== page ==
The difference last year, as I walked along the path back to the house, was that I promised (and I spoke the words aloud) to have a succah in the coming year. During all the years I’ve lived here, I’d never performed the mitzvah of having my own succah, so this would truly be a “first,” and the prospect, though I had no idea how I would fulfill that promise, was very exciting.

The months passed, and, almost a whole year later, I had even more reason to have a succah since my daughter Lisabeth and her family, settled temporarily in New Rochelle, New York after leaving Tsfat, were counting on a succah when they came to visit Maine.

“Check out Succahdepot.com,” my daughter advised, and, suddenly, after a few clicks, a succah on the front lawn seemed definitely within the realm of possibility.

The web site gave me several choices, all of them quite expensive and some clearly beyond my means. I settled for one in the middle range that promised it was easy to set up. When I placed my order, I was assured the succah would arrive in two packages within a week, giving me enough time to set it up or find someone to help me.

“Make sure no trees are hanging over it,” my daughter reminded me, “so that it’s out in the open and we can look up and see the stars.”

The only place would be the front lawn, as close to the steps as possible, and near enough to an electrical outlet to have some light at night.

The first package arrived, and I was beginning to get anxious about the second when UPS delivered it to my door. Both cartons were so heavy, though, I couldn’t move them myself, and I sat on the front porch wondering who would set it up.  Finding someone who is handy is impossible here during the tourist season when all the carpenters are “straight out” (a Maine expression for over the top) with work. However, I was very fortunate that just then I had in residence at my Bed & Breakfast a man who assured me he would love to set up the succah. Lucky for me (a dyslexic in this area), his forte was spatial relations, so  I didn’t hesitate to accept his offer.

His wife very kindly indicated she didn’t mind postponing a hike so he could help me, and I looked on with admiration as he tackled the task with skill and determination, and heard him say “it’s like a giant tinker toy.” Mindful of the wind in Maine which can easily undo much sturdier structures than a succah, he suggested that we secure the poles with croquet wickets.

I was so grateful, I deducted $50 from his bill and stood on the porch imagining the decorations my grandchildren could add to beautify our succah. White on three sides and totally open on the fourth, it was too pristine-–perfectly square and uninteresting–-to be  called a work of art like other succahs I had seen. But it looked beautiful to me as I stood on the porch admiring my investment  and not regretting a penny.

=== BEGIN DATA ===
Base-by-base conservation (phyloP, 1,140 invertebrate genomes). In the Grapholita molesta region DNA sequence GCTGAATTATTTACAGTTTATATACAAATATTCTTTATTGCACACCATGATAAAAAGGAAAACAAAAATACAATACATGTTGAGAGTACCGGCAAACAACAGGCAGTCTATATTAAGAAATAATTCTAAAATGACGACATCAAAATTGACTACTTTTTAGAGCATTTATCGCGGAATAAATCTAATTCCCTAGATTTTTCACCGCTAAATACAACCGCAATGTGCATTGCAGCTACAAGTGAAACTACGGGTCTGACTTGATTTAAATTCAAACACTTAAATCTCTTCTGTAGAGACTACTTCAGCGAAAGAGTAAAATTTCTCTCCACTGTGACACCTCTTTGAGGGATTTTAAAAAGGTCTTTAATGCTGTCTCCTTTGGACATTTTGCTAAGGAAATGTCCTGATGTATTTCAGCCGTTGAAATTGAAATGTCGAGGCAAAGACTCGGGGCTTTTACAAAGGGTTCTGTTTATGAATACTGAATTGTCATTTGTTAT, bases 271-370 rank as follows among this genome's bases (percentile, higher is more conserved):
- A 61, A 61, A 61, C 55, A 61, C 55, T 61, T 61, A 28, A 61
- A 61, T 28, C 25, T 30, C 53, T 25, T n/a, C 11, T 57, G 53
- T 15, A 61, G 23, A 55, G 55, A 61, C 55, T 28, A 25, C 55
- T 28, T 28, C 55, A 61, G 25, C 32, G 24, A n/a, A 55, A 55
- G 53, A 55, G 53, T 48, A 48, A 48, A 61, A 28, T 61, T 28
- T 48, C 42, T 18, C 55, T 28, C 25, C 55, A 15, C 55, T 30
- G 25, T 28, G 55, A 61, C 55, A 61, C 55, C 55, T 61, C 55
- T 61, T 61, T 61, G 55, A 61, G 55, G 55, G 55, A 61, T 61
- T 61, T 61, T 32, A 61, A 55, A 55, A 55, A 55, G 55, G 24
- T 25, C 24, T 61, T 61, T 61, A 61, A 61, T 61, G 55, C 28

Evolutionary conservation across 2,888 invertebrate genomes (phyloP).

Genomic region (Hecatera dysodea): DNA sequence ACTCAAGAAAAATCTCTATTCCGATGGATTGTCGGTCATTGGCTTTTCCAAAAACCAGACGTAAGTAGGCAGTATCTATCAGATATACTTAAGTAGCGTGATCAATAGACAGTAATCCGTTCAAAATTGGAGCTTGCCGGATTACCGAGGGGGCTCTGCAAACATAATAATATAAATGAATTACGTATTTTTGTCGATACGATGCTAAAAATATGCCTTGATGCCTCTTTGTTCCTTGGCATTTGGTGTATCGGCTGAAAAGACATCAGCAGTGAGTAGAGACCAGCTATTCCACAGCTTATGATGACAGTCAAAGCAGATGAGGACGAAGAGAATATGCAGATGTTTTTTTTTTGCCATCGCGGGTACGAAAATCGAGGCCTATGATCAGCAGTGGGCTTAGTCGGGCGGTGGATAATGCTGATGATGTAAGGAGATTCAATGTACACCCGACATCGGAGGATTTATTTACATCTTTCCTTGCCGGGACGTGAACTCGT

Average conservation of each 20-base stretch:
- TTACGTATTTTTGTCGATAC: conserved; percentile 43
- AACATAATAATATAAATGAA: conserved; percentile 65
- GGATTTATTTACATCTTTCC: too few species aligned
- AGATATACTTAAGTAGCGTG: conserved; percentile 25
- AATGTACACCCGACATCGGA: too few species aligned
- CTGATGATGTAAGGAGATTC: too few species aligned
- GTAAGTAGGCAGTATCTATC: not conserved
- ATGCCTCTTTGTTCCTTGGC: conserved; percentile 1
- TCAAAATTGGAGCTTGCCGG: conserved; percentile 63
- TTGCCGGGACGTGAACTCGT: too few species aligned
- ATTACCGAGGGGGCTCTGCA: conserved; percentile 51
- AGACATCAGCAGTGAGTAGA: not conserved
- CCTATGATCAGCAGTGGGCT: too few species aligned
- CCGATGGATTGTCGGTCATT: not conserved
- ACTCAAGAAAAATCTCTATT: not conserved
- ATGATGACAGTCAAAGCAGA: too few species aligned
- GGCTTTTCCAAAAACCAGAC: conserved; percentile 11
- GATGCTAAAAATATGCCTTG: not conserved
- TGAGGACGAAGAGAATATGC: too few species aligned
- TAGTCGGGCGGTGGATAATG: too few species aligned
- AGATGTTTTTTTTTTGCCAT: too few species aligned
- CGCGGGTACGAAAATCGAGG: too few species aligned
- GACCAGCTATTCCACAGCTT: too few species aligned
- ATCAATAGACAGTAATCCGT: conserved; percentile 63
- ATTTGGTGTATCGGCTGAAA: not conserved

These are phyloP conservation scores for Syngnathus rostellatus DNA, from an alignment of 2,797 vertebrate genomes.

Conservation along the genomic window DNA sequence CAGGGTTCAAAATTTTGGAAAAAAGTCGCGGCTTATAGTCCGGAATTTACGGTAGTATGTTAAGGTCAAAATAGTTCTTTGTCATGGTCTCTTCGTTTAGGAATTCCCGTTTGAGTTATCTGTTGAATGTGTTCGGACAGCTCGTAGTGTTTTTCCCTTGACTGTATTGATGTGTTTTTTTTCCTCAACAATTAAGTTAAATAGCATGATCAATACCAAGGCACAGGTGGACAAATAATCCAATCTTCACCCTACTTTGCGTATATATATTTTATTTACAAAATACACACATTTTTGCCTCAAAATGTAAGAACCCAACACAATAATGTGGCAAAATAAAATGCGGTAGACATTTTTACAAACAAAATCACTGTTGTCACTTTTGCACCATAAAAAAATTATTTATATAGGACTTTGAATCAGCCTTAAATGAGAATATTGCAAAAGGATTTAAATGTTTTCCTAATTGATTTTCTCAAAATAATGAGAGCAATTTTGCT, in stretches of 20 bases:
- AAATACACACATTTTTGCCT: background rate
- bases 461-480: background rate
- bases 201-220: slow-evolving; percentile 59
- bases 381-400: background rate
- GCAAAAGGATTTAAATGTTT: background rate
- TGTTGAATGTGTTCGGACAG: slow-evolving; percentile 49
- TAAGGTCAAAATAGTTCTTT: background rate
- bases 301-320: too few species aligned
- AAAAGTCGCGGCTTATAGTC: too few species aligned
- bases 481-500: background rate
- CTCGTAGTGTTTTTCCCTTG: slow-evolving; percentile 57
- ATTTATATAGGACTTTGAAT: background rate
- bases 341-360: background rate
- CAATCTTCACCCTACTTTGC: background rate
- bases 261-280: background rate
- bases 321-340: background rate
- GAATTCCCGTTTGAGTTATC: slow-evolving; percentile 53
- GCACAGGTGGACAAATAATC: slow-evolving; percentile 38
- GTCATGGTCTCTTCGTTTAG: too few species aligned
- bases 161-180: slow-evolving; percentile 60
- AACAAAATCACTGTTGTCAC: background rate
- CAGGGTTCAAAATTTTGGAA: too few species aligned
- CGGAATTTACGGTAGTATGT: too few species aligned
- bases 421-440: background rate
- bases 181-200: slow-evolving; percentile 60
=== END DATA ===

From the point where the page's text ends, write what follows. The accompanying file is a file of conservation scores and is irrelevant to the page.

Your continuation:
“But what about the skach,” my daughter insisted. “That’s the most important part. You need boards, she told me. Order a bunch of 1 x 2’s.”

The local building supply store only had 1 x 3’s, and the clerk was baffled when I explained what it was for. After several rounds with him, my architect daughter came to the rescue and ordered 12 foot lengths which would be just right for my 10’ by 10’ succah.  They arrived in a pile on the lawn, and I knew there was no way I could position them myself.

Fortunately, I received a call from Zachary Davis, a student at the local college whose parents were friends of the man who erected the succah. In no time the boards were up and he was gathering leafy boughs from the woods beside the house. Now it was really looking like a succah. I asked my daughter to bring a supply of crayons and anything else she could think of so my grandchildren could dress up the sides of the succah. The opening seemed too wide, and I thought a curtain would suffice and even provide some insulation from the wind. I had to admit, though, that the shower curtain with pink roses that I hung from the pole looked somewhat silly, so I scrapped that idea. Besides, as soon as Zachary and I moved in a table and chairs, it was beginning to look cozy.

My daughter and family were to arrive from NY late on Thursday, which would give the children time on Friday before Shabbat to work on this project.  I purchased a 100 foot electrical cord so we could have light in the succah. And optimistically hoping we might even be able to sleep in it, I bought a few sleeping bags that promised to keep us warm down to 15 degrees. I had a round brazier which might have kept us warm with a wood fire if we could have kept it in the succah, but I was advised against it for safety reasons. Even if it we couldn’t sleep in it, we certainly could eat in the succah.